57 cops protecting children and sexual assault victims have criminal records
This includes three cases of culpable homicide‚ seven of common assault‚ two of assault with the intent to do grievous bodily harm‚ fraud‚ theft and defeating the ends of justice.
This emerged in a reply to a parliamentary question by the Democratic Alliance (DA) earlier this month.
DA spokesperson on the police Zakhele Mbhele said: “It is quite clear from the questionable conduct of these members that they cannot be entrusted with the responsibility of addressing the extremely high levels of violence against women and children.”
He believes these police officers should be redeployed before investigating the circumstances around each crime.
“Firing a public official is a difficult thing at the best of times.” Mbhele believes the “chronic” mismanagement of human resources allows new members to join the police without proper vetting.
He said extensive experience could mitigate redeployment or dismissals.
The Institute for Security Studies’ (ISS) head of governance‚ crime and justice division‚ Gareth Newham‚ said the police’s internal disciplinary structures were “very weak”.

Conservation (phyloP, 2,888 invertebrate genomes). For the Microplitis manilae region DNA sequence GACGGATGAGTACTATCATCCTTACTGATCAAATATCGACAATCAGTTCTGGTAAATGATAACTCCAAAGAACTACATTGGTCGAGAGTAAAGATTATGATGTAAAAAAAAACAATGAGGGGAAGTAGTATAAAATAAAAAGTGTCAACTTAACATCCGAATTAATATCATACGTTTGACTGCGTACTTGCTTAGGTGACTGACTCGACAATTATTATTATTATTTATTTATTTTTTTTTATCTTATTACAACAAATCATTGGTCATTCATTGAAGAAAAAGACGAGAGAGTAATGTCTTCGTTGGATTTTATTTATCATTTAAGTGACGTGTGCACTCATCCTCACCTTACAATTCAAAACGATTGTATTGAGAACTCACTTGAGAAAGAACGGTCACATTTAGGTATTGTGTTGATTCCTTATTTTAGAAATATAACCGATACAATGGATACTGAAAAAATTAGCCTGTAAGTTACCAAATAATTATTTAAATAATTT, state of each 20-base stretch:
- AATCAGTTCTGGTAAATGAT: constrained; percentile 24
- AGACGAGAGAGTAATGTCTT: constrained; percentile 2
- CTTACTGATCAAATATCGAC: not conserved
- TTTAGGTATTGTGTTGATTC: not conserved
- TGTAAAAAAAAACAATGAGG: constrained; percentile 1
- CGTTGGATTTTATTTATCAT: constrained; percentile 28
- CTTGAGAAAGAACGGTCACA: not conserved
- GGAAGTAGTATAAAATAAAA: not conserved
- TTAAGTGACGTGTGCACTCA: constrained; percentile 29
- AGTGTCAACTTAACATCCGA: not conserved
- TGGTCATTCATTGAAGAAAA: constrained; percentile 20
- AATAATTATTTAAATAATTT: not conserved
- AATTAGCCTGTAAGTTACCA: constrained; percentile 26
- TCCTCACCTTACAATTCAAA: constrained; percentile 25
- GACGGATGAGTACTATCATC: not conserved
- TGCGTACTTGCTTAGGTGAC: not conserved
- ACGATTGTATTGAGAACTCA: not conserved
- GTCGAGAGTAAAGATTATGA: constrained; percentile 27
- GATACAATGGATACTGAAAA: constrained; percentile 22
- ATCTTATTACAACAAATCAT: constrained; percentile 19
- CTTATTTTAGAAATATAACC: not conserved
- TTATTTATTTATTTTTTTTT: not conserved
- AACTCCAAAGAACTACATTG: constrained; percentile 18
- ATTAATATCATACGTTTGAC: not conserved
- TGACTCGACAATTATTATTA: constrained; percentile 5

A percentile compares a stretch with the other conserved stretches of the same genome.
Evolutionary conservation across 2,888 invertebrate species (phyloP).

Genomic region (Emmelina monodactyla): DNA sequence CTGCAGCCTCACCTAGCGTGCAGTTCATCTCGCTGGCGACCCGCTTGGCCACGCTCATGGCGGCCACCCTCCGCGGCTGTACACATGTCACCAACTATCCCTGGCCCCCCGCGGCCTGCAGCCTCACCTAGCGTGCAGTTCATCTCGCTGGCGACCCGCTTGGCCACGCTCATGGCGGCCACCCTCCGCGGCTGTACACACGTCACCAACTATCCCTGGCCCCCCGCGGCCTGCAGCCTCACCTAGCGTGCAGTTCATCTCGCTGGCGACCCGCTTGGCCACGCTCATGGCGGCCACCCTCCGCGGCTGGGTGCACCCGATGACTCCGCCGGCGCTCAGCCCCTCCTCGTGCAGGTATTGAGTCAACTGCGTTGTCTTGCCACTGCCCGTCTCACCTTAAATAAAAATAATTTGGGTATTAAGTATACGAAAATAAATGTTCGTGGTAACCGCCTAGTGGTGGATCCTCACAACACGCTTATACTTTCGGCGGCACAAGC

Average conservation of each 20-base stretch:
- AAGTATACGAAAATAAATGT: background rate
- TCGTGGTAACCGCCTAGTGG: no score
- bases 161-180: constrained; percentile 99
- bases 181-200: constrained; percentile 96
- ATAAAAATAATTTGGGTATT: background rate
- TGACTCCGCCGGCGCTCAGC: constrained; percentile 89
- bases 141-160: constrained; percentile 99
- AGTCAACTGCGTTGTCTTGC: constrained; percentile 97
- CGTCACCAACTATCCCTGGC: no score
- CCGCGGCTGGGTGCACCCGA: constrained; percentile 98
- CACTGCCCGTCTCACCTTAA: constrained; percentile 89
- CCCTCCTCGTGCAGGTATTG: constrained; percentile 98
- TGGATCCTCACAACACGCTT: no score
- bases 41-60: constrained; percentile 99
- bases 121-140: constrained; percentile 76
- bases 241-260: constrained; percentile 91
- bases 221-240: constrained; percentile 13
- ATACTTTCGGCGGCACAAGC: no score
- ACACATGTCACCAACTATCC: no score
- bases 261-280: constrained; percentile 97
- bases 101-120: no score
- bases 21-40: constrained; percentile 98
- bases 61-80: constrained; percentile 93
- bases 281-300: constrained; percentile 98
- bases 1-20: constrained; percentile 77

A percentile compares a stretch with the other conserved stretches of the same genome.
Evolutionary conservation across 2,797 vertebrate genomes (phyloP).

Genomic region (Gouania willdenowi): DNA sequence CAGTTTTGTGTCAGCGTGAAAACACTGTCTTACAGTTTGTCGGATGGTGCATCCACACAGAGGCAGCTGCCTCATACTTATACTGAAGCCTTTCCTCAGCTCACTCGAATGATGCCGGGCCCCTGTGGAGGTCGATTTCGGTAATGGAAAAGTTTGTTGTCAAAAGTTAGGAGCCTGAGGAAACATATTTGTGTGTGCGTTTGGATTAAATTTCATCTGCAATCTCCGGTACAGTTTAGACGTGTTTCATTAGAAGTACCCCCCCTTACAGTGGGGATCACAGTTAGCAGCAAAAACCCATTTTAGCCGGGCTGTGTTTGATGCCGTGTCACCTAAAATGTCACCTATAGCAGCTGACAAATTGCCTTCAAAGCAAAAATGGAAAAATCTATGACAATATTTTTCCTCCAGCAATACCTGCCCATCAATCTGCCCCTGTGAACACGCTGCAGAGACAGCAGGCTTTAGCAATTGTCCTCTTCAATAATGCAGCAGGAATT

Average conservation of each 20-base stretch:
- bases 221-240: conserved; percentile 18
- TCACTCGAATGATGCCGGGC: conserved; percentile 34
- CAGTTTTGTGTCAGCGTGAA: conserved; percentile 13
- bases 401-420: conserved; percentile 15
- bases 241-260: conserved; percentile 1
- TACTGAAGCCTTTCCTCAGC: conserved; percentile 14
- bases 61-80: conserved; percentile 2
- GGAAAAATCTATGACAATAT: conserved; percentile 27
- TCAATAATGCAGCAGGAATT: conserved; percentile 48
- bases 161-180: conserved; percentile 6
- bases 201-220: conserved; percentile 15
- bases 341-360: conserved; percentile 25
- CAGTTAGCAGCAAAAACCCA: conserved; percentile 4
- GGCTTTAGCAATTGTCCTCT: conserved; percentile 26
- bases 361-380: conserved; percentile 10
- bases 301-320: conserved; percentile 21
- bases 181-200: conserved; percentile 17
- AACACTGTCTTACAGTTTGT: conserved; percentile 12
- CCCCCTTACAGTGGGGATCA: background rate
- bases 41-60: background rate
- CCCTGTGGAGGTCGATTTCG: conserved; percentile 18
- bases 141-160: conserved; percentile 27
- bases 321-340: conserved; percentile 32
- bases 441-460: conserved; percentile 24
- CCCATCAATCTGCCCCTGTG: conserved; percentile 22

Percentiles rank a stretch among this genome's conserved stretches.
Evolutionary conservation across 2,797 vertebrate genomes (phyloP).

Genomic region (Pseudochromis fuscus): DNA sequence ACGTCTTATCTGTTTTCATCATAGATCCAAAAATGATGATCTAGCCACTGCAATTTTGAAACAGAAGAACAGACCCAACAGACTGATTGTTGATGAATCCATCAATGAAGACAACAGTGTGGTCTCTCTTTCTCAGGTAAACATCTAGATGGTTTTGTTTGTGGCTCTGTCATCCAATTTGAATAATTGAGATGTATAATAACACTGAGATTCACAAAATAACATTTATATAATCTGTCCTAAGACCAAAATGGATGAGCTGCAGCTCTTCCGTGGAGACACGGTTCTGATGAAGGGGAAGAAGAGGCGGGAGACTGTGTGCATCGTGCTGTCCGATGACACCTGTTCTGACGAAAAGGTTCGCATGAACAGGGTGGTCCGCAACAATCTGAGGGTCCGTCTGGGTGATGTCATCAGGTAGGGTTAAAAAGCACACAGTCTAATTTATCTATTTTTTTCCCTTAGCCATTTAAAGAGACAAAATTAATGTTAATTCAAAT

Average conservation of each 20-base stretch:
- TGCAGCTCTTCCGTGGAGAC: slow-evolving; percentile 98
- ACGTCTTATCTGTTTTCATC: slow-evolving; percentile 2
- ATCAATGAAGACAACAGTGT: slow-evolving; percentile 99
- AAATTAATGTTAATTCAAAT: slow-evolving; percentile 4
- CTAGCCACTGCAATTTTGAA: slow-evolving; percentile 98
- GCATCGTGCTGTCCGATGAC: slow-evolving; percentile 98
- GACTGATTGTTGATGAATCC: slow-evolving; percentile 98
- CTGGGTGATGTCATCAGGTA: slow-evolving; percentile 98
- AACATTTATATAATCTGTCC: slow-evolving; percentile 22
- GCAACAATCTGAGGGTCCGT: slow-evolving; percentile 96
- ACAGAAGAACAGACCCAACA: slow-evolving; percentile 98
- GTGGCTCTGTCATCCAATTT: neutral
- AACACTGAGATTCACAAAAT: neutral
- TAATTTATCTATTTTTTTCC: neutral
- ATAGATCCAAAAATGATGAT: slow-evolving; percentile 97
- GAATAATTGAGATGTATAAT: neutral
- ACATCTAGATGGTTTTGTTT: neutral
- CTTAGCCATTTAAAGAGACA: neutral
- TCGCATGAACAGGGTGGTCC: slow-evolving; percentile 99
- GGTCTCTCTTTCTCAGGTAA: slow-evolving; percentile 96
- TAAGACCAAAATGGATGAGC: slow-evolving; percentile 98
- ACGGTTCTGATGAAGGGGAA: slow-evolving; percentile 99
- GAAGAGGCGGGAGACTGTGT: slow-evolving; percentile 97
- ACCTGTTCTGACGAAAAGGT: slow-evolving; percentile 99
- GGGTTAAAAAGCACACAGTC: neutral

“It is possible that the police will say‚ ‘well‚ this is a good police officer and they won’t do it again‚ so we are not going to fire them’.”
The South African Police Service Act says a police officer imprisoned without the option of a fine is discharged from the police. If their imprisonment is wholly suspended‚ the member is not considered discharged.
The National Development Plan (NDP) for 2030 recommends that police officers charged with misconduct should leave their stations “immediately” until the allegations are tested and cases finalised.
Newham believes top brass promoted without necessary experience contribute to the deterioration of internal disciplinary mechanisms.
“You can’t have high-calibre‚ honest men and women at the lower echelons if you’ve got large numbers of senior managers at the top echelons who do not have integrity‚ do not have the skills‚ expertise and experience.”
According to the police 2016/17 annual report there were 4‚496 disciplinary hearings. Only one in 14 (323) of these led to dismissals.
“Why that is concerning is‚ that before the police decide to have an internal disciplinary hearing against you‚ there must be evidence of wrongdoing.”
In 2013 an audit of all police officers found 1‚448 members had criminal records.